When Is Wedding Season?

Here's the lowdown on peak wedding season—and when you can score a deal.

Bride and groom dancing in front of lake

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Once you’ve celebrated your engagement and had some serious conversations about the wedding budget—including real talk with both families about how they might be able to contribute—it’s time to think about when and where you’ll be tying the knot. The wedding venue is a big-ticket item, so deciding where to have the event and how many guests to include will play a major role in determining that bottom line.

While researching dream wedding venues, many people wonder whether the time of year will help bring costs down. The simple answer is yes! Venue rates can vary widely by month, weeks, even days of the week, offering budget-savvy couples opportunities for significant cost savings.

We've asked our experts for the scoop on what time of year is considered peak wedding season for different regions across the U.S.—plus some tips for when venue rates will be at their most affordable.

Most Affordable Months to Get Married
Alison Czinnkota/Brides

When Is Wedding Season?

In general, wedding season extends from late spring and continues through early fall, with weddings peaking in June and September. Most venues—including those in destinations with year-round appeal such as California and Hawaii—have a peak (busiest) season and a low or off-peak season. Winter is often much cheaper, unless it's a December wedding when you'll be competing with holiday parties for those much-desired dates. Of course, the location of the venue has a huge impact on when prices rise and fall.

The Midwest, Southwest, and the South

In these regions, spring and fall are typically considered peak wedding season, as temperatures are comfortable compared to the sometimes sweltering heat of July and August. These are considered off-peak months—unless the vows will be held at one of the lakefront venues in the Midwest, which are at their busiest during the summer.

With mild temperatures and predictably sunny days, winter is actually a desirable time of year to get married in the Southwest, as well as coastal destinations in Florida. On the other hand, outside of the holidays, a winter wedding in the Midwest will definitely score off-peak venue rates.

Mountain Weddings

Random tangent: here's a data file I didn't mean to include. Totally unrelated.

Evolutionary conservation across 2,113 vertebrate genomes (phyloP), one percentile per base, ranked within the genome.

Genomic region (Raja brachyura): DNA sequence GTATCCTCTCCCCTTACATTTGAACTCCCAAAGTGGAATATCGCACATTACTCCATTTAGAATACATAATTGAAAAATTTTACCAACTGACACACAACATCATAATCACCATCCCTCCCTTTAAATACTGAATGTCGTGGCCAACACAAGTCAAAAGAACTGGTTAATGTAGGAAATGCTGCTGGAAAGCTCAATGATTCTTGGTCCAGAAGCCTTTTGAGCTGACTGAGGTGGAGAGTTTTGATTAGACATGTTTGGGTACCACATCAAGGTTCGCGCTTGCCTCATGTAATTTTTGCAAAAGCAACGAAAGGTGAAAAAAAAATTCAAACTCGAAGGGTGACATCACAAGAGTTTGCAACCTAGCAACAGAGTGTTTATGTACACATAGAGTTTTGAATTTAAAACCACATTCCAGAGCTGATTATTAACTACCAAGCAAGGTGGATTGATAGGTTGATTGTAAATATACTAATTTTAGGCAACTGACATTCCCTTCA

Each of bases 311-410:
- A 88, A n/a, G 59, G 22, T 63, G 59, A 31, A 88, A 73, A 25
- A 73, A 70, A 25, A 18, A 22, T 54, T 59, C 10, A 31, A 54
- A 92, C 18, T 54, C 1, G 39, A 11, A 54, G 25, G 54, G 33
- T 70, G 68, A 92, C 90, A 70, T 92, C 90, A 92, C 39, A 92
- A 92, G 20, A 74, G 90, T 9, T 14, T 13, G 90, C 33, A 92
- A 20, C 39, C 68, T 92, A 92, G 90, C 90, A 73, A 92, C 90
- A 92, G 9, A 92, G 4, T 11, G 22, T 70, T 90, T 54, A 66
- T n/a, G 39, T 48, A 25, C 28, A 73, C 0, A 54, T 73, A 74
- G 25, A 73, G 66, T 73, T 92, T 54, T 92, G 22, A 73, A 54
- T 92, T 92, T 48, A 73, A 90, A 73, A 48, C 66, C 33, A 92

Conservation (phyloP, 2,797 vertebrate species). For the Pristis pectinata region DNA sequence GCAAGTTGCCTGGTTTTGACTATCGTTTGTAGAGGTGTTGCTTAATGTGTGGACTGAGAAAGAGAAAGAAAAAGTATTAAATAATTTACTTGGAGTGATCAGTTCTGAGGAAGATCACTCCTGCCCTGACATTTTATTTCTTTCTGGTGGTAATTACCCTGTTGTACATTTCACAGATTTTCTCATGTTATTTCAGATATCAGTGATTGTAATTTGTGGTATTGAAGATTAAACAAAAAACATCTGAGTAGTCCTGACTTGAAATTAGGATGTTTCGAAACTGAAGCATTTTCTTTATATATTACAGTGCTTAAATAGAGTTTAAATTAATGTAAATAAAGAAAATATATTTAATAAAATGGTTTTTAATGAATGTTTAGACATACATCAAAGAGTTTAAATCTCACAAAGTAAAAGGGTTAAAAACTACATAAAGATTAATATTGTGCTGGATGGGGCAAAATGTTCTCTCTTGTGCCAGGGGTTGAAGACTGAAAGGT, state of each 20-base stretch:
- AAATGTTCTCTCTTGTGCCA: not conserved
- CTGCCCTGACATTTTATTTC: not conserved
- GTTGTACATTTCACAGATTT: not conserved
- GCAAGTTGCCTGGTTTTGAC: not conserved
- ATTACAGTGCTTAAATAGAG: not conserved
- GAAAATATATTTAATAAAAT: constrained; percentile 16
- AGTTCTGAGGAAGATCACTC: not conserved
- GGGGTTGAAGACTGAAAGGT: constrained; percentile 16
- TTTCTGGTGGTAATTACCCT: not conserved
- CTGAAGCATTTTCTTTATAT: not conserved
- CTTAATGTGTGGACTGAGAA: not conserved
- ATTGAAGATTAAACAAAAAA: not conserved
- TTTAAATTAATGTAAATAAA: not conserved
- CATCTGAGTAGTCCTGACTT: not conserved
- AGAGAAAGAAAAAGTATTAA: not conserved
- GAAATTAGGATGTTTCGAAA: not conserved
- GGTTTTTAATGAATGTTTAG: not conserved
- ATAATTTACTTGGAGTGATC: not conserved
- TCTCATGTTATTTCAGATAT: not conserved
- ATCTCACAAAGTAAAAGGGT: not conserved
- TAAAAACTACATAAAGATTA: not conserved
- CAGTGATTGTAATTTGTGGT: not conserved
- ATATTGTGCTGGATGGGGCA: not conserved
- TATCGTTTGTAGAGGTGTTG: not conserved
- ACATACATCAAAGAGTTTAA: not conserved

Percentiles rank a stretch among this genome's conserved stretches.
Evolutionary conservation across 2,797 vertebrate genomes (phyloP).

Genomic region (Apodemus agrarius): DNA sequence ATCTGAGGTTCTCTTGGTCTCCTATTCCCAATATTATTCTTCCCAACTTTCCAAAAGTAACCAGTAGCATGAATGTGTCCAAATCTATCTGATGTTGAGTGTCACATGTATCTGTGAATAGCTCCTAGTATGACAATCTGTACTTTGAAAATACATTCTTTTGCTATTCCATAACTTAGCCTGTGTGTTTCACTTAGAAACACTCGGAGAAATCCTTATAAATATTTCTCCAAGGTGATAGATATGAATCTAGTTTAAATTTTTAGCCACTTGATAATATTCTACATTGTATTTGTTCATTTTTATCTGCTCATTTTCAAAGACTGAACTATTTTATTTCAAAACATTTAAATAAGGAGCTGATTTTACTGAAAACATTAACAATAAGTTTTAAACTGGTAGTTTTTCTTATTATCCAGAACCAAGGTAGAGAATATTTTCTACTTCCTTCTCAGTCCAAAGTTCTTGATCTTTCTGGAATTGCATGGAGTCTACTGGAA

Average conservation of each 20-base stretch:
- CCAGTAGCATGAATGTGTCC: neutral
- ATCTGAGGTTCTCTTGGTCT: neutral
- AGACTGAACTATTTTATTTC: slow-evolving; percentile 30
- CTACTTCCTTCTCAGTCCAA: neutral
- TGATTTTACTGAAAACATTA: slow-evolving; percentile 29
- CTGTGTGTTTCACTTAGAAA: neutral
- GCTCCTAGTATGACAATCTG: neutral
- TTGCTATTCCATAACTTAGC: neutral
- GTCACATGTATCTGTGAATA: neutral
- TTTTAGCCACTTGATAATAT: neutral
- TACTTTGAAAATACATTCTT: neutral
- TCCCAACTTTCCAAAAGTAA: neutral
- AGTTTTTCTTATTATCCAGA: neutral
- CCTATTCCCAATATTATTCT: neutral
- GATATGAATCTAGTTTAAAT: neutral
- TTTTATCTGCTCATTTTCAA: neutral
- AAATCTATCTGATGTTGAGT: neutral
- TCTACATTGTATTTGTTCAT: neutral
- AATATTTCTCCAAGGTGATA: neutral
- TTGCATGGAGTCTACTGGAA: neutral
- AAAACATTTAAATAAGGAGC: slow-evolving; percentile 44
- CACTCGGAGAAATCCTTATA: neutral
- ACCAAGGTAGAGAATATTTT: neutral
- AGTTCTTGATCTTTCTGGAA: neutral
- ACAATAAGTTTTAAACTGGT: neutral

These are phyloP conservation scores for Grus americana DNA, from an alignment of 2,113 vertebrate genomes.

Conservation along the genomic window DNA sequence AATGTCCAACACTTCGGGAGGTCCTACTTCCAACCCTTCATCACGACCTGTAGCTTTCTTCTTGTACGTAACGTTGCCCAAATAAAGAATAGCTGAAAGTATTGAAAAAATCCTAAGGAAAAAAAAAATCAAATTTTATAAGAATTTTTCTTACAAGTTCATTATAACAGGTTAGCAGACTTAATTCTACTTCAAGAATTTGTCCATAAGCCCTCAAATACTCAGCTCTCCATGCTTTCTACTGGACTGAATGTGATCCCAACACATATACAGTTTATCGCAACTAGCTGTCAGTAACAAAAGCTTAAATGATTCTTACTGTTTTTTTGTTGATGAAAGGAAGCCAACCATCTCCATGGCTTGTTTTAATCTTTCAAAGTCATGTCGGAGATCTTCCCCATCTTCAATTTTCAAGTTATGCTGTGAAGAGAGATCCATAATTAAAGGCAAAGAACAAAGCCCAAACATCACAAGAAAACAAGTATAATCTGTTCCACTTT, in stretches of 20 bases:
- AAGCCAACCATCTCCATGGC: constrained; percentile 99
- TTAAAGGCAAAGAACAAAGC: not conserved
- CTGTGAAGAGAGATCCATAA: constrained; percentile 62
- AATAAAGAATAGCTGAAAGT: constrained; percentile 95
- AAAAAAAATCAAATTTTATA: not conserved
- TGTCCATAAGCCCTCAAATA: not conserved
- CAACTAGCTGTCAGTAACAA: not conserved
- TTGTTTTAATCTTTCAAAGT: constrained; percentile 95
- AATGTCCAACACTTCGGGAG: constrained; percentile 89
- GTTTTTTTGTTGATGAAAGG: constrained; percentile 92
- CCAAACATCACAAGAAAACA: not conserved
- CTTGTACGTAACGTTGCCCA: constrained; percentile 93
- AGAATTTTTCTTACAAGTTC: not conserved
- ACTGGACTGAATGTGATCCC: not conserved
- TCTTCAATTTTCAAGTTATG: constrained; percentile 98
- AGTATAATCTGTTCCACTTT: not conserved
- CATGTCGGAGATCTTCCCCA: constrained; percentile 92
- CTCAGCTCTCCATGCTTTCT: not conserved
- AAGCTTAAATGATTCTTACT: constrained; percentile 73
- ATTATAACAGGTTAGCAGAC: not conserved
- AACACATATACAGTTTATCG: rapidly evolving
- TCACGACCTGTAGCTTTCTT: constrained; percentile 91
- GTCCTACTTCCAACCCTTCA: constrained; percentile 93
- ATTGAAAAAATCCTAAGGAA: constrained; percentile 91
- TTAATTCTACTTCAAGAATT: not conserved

For brides eyeing mountain venues—from the Rockies, Sierra Nevadas, and the Cascades in the West to the White Mountains, Adirondacks, and Blue Ridge Mountains out East—summer months are peak wedding season as venues at altitude promise generally comfortable temperatures and a plethora of activities to keep guests entertained. Look to spring and fall dates to score off-peak rates.

Spring is less desirable as the snowmelt (and chance of late-season snow) makes an alfresco wedding a little tricky. Fall, however, can be quite comfortable, and the colors of the season make for a stunning backdrop! Couples on a budget should skip winter as hotel rooms and travel prices can skyrocket during ski season.

The Northeast and East Coast

In these regions, late spring and early fall are considered prime wedding season as they're predictably the mildest (and often some of the prettiest) times of the year. Summers can be hot and humid—although waterfront weddings in destinations like Newport, Rhode Island do benefit from a lovely ocean breeze—and winters can be incredibly cold and snowy.

If prepared to face the chill—or cheat Mother Nature by having the ceremony and reception indoors, whether at a lush botanical conservatory or even at the same hotel where guests are staying—you'll definitely be able to score a deal in January, February, and March.

It’s not just venues that are more affordable in the off-season; many vendors will also offer lower prices or are open to negotiation during slow seasons. Don’t go in expecting a huge discount—they do still need to be fairly paid for their work—but it never hurts to ask if there's any wiggle room, given the date of the wedding.

One last perk: An off-season wedding could be a big money-saver for wedding guests. If they’re traveling to your wedding during a time that isn’t the destination’s high season, flights and hotel rooms will be nowhere near their peak rates. Of course, keep an eye out for local events in the area, as well as holidays that might fall on or near the same weekend. Avoid major conventions, sporting events, and holidays, and your out-of-town guests will be able to reap the benefits of an off-season wedding, too.

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